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Shelf Stability Predictor

Developed by the Center for Meat Process Validation at the University of Wisconsin - Madison

About

Listeria Our Shelf Stability Predictor provides a set of models for predicting the growth of Listeria monocytogenes (LM) and Staphylococcus aureus (SA) on Ready-To-Eat meat products as a function of pH and water activity. Use these tools to help you decide if your product is shelf stable.

A shelf stable product:

  • Will not support the growth of L. monocytogenes (LM) and,
  • Will not support the growth of Staphylococcus aureus (Staph).
  • A shelf-stable product may be packaged under vacuum, a modified atmosphere (MAP), or may be packaged under air.

Shelf Stability Predictor

Instructions

Instructions Icon
  1. Enter the pH and water activity of your product in the spaces indicated.1
  2. Select Calculate.

The predictor will indicate the probability of L. monocytogenes and S. aureus growth on this product, on a scale of 0 = growth very unlikely to 1 = growth very likely.

A value of 0.20 or lower is a clear indicator that L. monocytogenes and S. aureus will not grow, while a value of 0.80 or higher indicates that L. monocytogenes and S. aureus are likely to grow.2

Listeria growth predictor

Enter data:

pH (4.5 - 6.5)
Water Activity (0.47 - 0.98)

Probability of Growth:

Staph growth predictor

Enter data:

pH (4.4 - 6.6)
Water Activity (0.68 - 0.98)

Probability of Growth:

Probability of Growth Scale. Growth unlikely between 0.00 and 0.20. Growth may occur between 0.20 and 0.79; challenge study required to determine whether growth could occur on this product. Growth likely between 0.80 and 1.00.
* challenge study needed

©2009 Board of Regents of the University of Wisconsin System

1To use the Listeria tool, the pH must be between 4.5 and 6.5. The water activity must be between 0.47 and 0.98. To use the Staph tool, the pH must be between 4.4 and 6.6. The water activity must be between 0.68 and 0.98. If the pH or water activity value for your product is too high — do not use these tools. If either value for your product is too low — enter the minimum value and then use the tools.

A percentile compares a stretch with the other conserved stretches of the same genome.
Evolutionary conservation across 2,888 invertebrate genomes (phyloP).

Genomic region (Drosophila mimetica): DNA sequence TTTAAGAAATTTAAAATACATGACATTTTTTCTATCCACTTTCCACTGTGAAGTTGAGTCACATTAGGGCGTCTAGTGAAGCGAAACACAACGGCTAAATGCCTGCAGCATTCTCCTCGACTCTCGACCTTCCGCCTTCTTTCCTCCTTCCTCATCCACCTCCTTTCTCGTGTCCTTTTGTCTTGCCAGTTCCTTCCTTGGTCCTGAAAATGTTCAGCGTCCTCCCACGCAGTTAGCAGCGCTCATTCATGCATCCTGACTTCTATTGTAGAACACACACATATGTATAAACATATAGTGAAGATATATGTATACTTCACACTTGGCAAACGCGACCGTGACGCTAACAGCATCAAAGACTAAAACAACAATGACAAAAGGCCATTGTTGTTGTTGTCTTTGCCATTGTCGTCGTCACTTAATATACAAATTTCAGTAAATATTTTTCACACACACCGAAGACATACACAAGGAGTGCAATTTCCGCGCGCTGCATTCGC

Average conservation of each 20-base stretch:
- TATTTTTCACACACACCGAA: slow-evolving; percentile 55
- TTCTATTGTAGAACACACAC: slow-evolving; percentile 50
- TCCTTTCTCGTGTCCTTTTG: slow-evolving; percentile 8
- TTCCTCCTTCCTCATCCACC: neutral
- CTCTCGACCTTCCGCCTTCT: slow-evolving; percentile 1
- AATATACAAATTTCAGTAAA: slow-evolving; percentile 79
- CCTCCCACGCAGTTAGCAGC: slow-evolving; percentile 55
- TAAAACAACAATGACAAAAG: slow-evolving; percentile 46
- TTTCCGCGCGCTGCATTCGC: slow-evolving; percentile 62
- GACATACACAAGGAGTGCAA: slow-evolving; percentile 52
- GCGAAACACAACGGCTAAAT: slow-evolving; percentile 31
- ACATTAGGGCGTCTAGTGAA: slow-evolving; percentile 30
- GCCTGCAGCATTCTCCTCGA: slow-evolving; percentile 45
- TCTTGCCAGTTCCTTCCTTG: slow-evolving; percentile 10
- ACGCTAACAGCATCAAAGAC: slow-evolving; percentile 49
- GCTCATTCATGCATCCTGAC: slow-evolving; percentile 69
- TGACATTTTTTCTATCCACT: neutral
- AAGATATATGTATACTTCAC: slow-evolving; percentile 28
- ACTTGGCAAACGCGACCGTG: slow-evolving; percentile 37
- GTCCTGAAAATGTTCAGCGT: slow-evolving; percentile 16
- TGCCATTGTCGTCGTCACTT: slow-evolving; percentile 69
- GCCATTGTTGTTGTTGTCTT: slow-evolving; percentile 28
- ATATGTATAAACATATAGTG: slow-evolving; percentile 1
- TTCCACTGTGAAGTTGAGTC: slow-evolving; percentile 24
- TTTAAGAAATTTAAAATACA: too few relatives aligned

2A probability value between 0.21 and 0.80 indicates that your product should be specifically tested in a challenge study to determine whether L. monocytogenes and/or S. aureus can grow on it. To have a challenge study done, contact a microbiological testing lab.

Background

For many years, processors used USDA labeling standards as a guide for deciding whether a Ready-To-Eat (RTE) meat product is shelf-stable. For example, if beef jerky had a Moisture:Protein Ratio (MPR) of 0.75 or lower, it was considered shelf-stable. It is no longer USDA policy to accept this reasoning. Processors must evaluate their product in terms of properties like pH and water activity to determine whether an RTE product is shelf-stable. The pathogens most likely to grow on dried and/or acidified RTE products are toxin-producing molds, Staphylococcus aureus, and Listeria monocytogenes. Mold growth can be effectively prevented by vacuum-packaging, low-oxygen modified atmosphere packaging, or by adding oxygen scavengers to the packaged product. You should use one of these types of packaging for any product in order to prevent mold growth on your product.

References

Ingham, S.C., D.L. Borneman, C.Ane, and B.H. Ingham. 2010. Predicting Growth / No-Growth of Listeria monocytogenes on Vacuum-Packaged Ready-To-Eat Meats. Journal of Food Protection. 73: 708-714. Click HERE for a copy of this paper.

Borneman, D.L., S.C. Ingham, and C. Ane. 2009. Predicting Growth / No-Growth of Staphylococcus aureus on Vacuum-Packaged Ready-To-Eat Meats. Journal of Food Protection. 72: 539-548. Click HERE for a copy of this paper.

Evidence supports the use of this Predictor for products stored under air: "The growth of L. monocytogenes is little affected by gaseous atmosphere (p.145)." "S. aureus grows both aerobically and anaerobically." Survival of S. aureus may be improved under anaerobic conditions, suggesting that aerobic storage is preferable for safety (p.302). The reference which supports aerobic storage of products is HERE.